2. Hey Chris – thanks for the great comments and questions. I think that the language of “branding” does matter, in that we are actually using a business term for something that is manufactured, sculpted and sold. It’s hard to imagine, for example, the statement “This fits the Chomsky brand”! “Coherent professional identity” is different from “brand” in more than semantics, I think.

    The privacy question is a great one, and not one I have an easy answer for. How do we unite being public intellectuals, if we want to be, with having a private life? I personally think that engaging in public discourse on the issues that matter to us does require a certain transparency. I suppose one can still try to be a “private” professor, speaking only in the classroom, with colleagues and at conferences; but venturing further into public with our thoughts seems to necessitate further disclosure of one’s “lived experience.” And frankly, I’m not sure anyone today is really able to fully “control what is ‘known’ about them” anyway. I think I myself am leaning toward more disclosure, more engagement, but I also have a specific social position that allows me to do so without the worries you mention.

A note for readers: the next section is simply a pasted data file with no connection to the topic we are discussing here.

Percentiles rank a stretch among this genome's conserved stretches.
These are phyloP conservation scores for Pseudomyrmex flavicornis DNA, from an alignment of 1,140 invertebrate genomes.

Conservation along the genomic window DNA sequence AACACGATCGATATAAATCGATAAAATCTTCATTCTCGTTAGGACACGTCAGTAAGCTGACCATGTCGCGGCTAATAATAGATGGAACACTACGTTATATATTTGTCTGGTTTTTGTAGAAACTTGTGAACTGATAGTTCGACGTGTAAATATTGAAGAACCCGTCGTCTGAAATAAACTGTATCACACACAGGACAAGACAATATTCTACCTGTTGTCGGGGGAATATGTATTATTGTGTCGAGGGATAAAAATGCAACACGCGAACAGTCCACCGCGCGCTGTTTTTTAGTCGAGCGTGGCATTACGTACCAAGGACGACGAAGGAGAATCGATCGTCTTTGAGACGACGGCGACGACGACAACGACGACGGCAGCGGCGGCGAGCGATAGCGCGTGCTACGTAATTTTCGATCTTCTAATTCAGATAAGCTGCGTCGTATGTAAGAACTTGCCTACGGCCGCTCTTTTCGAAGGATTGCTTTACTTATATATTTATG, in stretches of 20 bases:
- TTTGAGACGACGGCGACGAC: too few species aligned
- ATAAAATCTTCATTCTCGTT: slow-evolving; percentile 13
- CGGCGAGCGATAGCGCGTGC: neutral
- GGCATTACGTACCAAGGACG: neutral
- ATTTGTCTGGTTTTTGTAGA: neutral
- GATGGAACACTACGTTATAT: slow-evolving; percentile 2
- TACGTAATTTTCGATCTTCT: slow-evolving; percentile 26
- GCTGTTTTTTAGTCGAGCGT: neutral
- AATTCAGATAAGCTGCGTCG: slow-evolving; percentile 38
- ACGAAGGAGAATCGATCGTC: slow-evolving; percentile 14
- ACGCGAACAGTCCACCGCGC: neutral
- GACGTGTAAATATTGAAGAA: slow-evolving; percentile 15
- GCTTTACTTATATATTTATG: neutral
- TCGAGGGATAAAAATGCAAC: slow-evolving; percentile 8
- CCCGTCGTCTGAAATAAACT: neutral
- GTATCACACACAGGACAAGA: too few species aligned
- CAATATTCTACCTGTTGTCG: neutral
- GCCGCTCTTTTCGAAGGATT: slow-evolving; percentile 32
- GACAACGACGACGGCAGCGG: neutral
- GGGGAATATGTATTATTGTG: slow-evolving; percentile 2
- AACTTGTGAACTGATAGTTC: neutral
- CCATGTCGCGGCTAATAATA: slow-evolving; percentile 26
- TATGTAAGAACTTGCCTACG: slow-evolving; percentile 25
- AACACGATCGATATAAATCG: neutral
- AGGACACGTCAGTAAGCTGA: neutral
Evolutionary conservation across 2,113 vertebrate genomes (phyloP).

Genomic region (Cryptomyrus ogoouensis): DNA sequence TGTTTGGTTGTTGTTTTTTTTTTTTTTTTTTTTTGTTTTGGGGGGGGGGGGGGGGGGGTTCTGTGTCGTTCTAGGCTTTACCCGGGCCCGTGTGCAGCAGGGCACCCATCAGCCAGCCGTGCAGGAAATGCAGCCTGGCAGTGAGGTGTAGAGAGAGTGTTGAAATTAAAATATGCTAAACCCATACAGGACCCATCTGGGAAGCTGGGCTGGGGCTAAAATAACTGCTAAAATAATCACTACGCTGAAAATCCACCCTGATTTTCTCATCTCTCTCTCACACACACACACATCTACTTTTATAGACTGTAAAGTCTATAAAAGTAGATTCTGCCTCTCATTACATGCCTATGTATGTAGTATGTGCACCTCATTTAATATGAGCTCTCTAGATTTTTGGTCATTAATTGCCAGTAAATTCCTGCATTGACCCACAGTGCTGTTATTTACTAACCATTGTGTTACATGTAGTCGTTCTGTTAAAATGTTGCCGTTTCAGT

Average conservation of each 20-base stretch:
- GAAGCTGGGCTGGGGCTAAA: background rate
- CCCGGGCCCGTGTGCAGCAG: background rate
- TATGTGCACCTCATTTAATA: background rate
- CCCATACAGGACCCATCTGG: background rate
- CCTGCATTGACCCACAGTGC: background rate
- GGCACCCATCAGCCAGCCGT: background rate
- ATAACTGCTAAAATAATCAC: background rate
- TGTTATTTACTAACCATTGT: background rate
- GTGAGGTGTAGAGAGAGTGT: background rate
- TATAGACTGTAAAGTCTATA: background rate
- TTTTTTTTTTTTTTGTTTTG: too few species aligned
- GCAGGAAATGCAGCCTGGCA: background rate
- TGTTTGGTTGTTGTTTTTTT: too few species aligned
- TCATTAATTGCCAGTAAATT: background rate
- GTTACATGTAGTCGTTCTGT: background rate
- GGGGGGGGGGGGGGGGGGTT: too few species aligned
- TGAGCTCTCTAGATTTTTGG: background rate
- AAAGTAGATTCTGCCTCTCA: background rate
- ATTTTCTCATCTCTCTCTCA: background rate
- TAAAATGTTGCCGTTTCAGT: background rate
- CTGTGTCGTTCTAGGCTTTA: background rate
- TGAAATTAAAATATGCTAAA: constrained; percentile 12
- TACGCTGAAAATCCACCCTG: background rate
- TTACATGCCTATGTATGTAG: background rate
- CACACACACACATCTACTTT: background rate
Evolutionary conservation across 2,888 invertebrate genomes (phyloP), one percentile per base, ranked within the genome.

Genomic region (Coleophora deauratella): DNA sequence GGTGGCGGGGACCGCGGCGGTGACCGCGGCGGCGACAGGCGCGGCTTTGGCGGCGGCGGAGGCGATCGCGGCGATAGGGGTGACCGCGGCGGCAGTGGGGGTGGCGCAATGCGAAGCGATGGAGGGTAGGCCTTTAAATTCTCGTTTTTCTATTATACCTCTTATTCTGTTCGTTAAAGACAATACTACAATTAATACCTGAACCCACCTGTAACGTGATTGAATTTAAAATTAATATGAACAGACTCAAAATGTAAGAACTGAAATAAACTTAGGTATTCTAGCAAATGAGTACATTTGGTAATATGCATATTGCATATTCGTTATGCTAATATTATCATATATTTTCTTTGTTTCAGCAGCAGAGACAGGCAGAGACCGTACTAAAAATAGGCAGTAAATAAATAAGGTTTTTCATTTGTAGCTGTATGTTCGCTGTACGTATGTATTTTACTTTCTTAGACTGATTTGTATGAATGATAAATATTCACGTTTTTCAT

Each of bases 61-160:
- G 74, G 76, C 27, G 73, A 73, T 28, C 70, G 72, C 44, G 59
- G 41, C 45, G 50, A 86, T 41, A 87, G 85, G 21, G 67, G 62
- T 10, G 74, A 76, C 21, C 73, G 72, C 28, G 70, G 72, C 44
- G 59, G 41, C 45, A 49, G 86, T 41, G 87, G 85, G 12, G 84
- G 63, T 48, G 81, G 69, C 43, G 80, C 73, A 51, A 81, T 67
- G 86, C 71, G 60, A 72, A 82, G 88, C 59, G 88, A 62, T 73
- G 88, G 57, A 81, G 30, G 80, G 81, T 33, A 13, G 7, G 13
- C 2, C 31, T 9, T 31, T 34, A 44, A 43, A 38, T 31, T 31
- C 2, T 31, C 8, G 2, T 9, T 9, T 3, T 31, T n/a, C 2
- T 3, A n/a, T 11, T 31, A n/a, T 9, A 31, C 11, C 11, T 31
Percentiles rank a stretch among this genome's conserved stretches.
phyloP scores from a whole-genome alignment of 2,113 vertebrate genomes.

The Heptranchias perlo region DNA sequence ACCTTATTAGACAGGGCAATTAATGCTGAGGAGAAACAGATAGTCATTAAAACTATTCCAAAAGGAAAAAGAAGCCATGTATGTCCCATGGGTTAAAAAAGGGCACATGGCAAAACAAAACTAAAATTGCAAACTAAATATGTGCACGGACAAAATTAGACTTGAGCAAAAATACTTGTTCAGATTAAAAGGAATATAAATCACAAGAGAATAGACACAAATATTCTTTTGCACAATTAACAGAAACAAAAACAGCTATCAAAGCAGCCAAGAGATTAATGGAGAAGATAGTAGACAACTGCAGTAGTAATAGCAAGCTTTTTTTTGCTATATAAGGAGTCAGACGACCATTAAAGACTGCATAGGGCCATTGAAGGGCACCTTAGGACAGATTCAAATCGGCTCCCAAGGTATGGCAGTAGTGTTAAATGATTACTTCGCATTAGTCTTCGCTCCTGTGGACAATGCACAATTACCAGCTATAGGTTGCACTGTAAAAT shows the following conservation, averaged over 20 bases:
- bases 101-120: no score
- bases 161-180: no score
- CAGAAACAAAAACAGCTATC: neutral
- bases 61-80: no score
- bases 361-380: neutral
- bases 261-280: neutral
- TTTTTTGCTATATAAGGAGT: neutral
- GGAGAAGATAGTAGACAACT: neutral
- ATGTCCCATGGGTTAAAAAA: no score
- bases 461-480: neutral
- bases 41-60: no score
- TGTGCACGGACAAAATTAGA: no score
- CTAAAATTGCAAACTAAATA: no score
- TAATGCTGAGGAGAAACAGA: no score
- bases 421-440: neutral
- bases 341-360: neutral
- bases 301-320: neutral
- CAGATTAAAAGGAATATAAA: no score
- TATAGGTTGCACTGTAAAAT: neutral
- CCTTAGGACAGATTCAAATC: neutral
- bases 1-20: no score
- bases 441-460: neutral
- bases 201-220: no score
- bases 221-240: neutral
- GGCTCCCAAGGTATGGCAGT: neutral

3. You can call it a coherent professional identity, but when young scholars are being advised not to tweet/blog/post on facebook about anything other than their research and professional life, then we’ve become about branding. Just look at insidehighered.com’s blogrole (http://www.insidehighered.com/around_the_web/2010/05/atw9): All junior faculty members/grad students = anonymous, which tenured profs can have the luxury of posting about whatever they want. My facebook page is as much “me,” as in my husband, my kids, my interests, my friends and my hobbies, as my professional interests and research. I got on facebook after college, so there are no embarrassing pics, unless you count the birth of my children as embarrassing. That so many scholars and would-be academics are forced to retreat into anonymity because of fear of reprisal (don’t get hired, don’t get tenure) is a clear indication that we no longer have real academic freedom as scholars. And that is a tragedy.